Saturday, 18 August 2012

Book shops - The Next Generation

I think the time has come to consider a new generation of bookshops befitting the lifestyle most of us enjoy or endure in modern 21st century Britain. It is easy to say leave our bookshops alone, because we love them the way they are.. Nice sentiments, but if we're not careful we will be looking back at our bookshops with nostalgia, because they won't exist anymore.
There is no doubt that internet shopping has hit the High Street  for six. Prior to the eBook revolution, Amazon and the big supermarkets were undercutting prices well below High Street bookshops. It has been argued enough already that the eBook should be embraced by the retail industry as an added extra to enhance the experience of reading . It's an added extra, and people are beginning to accept the hypothesis that eBooks and printed books can, and will, coexist with each other, within the same marketplace.  Waterstones, WHSmith and Barnes & Noble, in the US, have added eBooks to their stock which can be bought on their websites. That's all very well and good, but websites are not bookshops in the High Street, and there lies the problem, the High Street.
I've already mentioned the problem of books selling cheaply in supermarkets. But the damage is minimal compared to the devastation they have caused in the High Street. Who would have thought good old Woolworths, the nation's favourite for so many generations, would fall by the wayside like so many others, leaving their boarded up carcasses behind. There is not much in the High Street that you can't get in the big Supermarket chains. It's a sad fact of life, and we all live near one.
So what's changed? I don't think it's all down to the internet. More people than ever work anti social hours, another niche for supermarkets. More people drive, but town centres are not friendly places for the motorist any more. Supermarkets don't charge exorbitant parking charges and if they do they refund you when you shop in the store. Supermarkets are strategically placed, not so far out of town to be inaccessible, but on the edge of town to capture passing trade from major highways.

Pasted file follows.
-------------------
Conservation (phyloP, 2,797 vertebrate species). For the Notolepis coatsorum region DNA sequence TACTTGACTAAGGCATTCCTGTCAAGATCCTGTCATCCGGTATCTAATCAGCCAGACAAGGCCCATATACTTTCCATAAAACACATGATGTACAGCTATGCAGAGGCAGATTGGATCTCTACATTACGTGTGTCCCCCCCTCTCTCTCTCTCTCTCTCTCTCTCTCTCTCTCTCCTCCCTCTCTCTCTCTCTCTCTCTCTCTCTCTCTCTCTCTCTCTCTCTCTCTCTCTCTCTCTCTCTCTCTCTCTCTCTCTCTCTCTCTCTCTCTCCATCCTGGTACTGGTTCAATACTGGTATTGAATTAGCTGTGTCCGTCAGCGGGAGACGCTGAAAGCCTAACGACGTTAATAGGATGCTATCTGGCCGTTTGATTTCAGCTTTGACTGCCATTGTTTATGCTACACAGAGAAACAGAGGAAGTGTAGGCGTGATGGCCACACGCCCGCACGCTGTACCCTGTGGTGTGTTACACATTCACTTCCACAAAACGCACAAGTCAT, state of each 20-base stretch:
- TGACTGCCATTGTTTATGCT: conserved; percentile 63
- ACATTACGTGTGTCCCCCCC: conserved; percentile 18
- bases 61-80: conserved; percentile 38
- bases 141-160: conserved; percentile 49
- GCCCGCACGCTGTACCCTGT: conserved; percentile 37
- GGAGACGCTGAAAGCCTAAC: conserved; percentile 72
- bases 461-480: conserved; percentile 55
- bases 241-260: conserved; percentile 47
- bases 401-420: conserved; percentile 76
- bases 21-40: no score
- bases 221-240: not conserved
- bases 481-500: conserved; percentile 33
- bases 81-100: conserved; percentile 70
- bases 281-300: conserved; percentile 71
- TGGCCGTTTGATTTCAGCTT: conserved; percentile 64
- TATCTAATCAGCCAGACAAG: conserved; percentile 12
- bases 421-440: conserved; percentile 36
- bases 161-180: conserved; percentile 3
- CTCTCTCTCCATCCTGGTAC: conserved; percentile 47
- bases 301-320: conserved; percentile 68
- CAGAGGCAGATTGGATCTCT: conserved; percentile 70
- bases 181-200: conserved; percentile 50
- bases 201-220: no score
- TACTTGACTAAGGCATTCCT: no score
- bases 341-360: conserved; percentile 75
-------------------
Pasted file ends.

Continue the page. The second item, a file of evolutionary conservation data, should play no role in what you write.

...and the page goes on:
How much passing trade does Waterstones have, amongst so many boarded up shops within a town centre? A typical shopping trip for, let's say a family of four, may entail Dad needing to go to the bank, Mum wants some shoes, the kids need new clothes for school and if they behave, they have a Happy Meal at MacDonald's. They pass Waterstones. Mum heads for the crime fiction section whilst Dad would like to browse the sport books, and they have to kids to contend with. Their visit is likely to be brief.
What if there was a Waterstones, on a standalone plot just outside of town, thoughtfully constructed, in a pleasant setting, perhaps near a river, complete with its own parking facilities,  within cycling distance and on a bus route. Within the building is a cafe, maybe Costa Coffee, as Costa is already established in several of Waterstones stores.  What if there were more seating amongst the books, a terrace to sit outdoors with tables and umbrellas? It's a whole new concept. Shopping time has no place in bookstores, that's why they don't sit very well in town any more.  Whereas an out of town bookstore in the way I've described would benefit from people who have planned a visit to the store as a leisure trip which would allow for more  time to spend there. Bookshops are enticing places to linger. It might become a meeting place, a place to study, a place for reading circles, a place for writing circles, a place where readers meet writers.
It all seems a little too idealistic, but maybe worth piloting a store or two, perhaps on the outskirts of a university town, but ideally avoiding retail parks.
Unrealistic? Maybe, maybe not. During the 1990's I visited such an establishment outside Houston in Texas. It is the only Barnes and Noble store that I have been to, so I cannot say whether or not this was typical for the whole chain. People didn't go there primarily to buy books. I was struck by the atmosphere of the place. It was a place to hang out, a place to chill, perhaps a place to fall in love.
 A meeting place for people who read and a comfortable environment in good company. Let's face it, readers are generally jolly nice people to be around. A place where writer's may enjoy a more informal book signing day, spending some quality time amongst the writer's own  readers, and at the same time recruit a few more readers.

Comments please.